Across Europe, linear broadcasting averages about four hours per day. Not everybody in the world has a smartphone. There are 250 million people in Europe who rely on digital terrestrial television as their primary TV. Free-to-air television largely exists primarily on such platforms as digital terrestrial platforms. Regional TV services are easier and cheaper on these platforms.
The majority of viewing on tablets is done via Wi-Fi, which never gets mentioned. Wi-Fi uses an unlicensed spectrum. Let’s say you are out and there is a major news event, then you might watch some news footage on your mobile. But you probably won’t watch a complete Netflix movie on your phone and download it from your network.
Recently [UK broadcaster] ITV had problems supporting the World Cup streaming on their service, because it was so popular on tablets and computer devices. The advice they gave during the competition was to avoid using 3G and 4G, and instead to use Wi-Fi. Why is that? Because it is more reliable, more flexible and it doesn’t cost you anything.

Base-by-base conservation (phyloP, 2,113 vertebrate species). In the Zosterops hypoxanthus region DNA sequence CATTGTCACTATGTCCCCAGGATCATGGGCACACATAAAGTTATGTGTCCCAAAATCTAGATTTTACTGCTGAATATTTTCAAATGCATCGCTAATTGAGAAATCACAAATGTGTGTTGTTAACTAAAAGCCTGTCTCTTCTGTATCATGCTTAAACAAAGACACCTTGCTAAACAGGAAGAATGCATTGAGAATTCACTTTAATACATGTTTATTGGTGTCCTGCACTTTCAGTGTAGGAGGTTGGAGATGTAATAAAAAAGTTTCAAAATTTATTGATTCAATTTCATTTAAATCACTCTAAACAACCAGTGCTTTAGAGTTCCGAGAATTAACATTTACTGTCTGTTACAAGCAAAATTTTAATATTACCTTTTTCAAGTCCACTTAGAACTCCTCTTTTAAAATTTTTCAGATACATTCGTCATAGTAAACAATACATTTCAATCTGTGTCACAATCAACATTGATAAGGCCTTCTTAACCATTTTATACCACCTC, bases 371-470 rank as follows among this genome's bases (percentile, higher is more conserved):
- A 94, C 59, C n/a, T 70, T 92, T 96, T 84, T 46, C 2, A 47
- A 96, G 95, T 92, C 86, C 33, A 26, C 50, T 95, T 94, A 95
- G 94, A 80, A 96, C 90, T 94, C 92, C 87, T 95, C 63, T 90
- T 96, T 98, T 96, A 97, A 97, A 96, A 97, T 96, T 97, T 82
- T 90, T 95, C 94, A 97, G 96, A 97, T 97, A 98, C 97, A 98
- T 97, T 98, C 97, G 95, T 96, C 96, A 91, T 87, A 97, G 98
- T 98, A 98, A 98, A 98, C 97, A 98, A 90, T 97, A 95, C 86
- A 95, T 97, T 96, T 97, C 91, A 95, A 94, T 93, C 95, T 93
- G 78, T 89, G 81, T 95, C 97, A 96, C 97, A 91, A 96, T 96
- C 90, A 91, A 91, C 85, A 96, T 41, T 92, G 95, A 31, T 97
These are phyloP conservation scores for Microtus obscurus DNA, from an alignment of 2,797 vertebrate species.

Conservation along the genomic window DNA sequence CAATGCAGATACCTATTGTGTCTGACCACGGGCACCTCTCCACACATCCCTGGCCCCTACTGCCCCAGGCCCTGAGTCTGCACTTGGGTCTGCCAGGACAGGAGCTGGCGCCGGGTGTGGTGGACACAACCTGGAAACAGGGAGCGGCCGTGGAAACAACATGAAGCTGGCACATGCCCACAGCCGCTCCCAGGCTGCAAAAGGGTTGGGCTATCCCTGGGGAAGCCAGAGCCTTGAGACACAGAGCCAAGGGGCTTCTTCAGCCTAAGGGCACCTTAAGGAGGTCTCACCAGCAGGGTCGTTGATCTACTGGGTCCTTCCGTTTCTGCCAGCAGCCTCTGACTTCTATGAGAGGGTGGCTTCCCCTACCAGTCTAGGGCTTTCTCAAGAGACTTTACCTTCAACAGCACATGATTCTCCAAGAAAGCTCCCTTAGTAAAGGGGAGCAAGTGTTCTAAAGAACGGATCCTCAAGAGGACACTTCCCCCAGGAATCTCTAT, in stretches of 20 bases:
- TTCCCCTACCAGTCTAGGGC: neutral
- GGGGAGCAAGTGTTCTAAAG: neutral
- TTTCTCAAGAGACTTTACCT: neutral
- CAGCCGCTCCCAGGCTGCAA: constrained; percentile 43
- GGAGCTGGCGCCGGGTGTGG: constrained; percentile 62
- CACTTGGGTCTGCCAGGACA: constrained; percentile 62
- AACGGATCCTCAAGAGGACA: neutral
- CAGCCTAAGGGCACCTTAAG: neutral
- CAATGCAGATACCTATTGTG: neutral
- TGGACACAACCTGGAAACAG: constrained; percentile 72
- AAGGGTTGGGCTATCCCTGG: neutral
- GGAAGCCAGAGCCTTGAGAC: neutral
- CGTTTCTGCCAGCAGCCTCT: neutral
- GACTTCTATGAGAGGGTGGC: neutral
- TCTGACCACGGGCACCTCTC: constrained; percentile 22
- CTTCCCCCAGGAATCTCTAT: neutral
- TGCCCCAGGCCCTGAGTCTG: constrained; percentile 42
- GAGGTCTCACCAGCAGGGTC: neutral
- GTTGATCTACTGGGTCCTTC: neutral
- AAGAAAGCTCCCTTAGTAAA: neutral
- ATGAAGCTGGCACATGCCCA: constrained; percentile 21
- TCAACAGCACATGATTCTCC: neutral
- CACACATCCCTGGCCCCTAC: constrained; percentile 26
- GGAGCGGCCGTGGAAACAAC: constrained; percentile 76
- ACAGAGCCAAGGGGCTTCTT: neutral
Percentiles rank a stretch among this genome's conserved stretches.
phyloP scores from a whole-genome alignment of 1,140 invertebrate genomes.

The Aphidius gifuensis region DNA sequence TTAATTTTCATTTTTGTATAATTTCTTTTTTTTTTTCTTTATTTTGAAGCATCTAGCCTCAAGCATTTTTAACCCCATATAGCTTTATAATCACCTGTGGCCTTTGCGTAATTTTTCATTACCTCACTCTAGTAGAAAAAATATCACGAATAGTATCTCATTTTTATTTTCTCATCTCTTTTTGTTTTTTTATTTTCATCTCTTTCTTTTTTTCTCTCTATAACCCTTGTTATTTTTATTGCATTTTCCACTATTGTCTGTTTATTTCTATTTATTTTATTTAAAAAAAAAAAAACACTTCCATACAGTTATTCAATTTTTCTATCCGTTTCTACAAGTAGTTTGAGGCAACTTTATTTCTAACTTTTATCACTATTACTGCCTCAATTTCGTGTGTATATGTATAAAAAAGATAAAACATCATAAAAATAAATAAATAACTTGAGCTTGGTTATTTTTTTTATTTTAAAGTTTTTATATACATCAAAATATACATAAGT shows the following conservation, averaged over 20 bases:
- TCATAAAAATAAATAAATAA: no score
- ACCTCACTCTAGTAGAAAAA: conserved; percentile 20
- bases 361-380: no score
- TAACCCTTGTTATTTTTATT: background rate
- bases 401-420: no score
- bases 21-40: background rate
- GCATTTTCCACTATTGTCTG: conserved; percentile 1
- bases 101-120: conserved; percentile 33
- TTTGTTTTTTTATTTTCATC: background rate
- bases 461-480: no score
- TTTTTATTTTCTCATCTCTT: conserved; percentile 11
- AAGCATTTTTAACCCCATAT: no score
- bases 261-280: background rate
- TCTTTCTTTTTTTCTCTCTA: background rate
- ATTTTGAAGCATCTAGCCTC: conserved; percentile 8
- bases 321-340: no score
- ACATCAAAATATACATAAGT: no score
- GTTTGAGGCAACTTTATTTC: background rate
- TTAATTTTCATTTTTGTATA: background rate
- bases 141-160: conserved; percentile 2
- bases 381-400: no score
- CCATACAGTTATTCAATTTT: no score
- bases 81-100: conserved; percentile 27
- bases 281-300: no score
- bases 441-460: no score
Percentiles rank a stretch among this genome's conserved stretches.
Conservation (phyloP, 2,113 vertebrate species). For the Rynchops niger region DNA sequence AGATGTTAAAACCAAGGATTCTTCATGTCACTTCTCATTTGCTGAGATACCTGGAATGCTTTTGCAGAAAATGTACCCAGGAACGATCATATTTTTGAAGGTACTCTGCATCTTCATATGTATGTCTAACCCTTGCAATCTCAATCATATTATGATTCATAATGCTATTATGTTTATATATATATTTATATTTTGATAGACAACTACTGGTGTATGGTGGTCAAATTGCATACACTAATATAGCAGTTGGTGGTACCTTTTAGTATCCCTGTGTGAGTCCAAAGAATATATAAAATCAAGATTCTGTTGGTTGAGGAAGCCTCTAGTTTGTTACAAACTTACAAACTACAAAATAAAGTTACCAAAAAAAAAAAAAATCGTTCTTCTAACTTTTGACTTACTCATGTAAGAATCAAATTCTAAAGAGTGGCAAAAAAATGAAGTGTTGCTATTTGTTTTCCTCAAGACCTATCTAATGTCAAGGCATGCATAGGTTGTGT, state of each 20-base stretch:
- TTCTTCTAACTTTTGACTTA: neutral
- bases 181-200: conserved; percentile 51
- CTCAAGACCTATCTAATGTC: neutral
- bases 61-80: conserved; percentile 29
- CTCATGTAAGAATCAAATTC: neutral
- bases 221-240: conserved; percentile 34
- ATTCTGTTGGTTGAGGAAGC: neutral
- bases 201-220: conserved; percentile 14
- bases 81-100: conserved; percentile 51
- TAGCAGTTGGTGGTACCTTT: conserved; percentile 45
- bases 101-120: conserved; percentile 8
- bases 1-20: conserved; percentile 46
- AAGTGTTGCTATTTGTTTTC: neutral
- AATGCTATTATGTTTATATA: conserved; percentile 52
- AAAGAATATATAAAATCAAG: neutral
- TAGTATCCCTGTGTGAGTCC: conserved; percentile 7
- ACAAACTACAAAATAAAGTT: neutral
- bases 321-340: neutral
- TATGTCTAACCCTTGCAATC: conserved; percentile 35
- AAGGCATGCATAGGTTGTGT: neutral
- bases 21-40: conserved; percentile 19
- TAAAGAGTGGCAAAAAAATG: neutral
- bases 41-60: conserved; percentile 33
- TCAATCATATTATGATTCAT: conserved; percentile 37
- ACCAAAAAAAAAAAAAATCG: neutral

A lot of the policy you hear about spectrum is based on an assumption of exponential demand, when the demand is largely being met by existing platforms.
What are the next big innovations in broadcasting?
I think one of the interesting things is that this World Cup was the first time that you could see experimental broadcast in 4K or ultra-high definition. High-definition is still being rolled out and it will be sometime before Ultra High Definition (UHDTV) will make an appearance, but this is the first time that people have tried transmitting it. At the 2020 Olympics, the Japanese plan to broadcast super high-vision, which is 8K in resolution. UHDTV at 4K is four times the resolution of today’s. The fact is that we have got much higher resolution emissions coming, which will require space, spectrum and possibly additional means of delivery.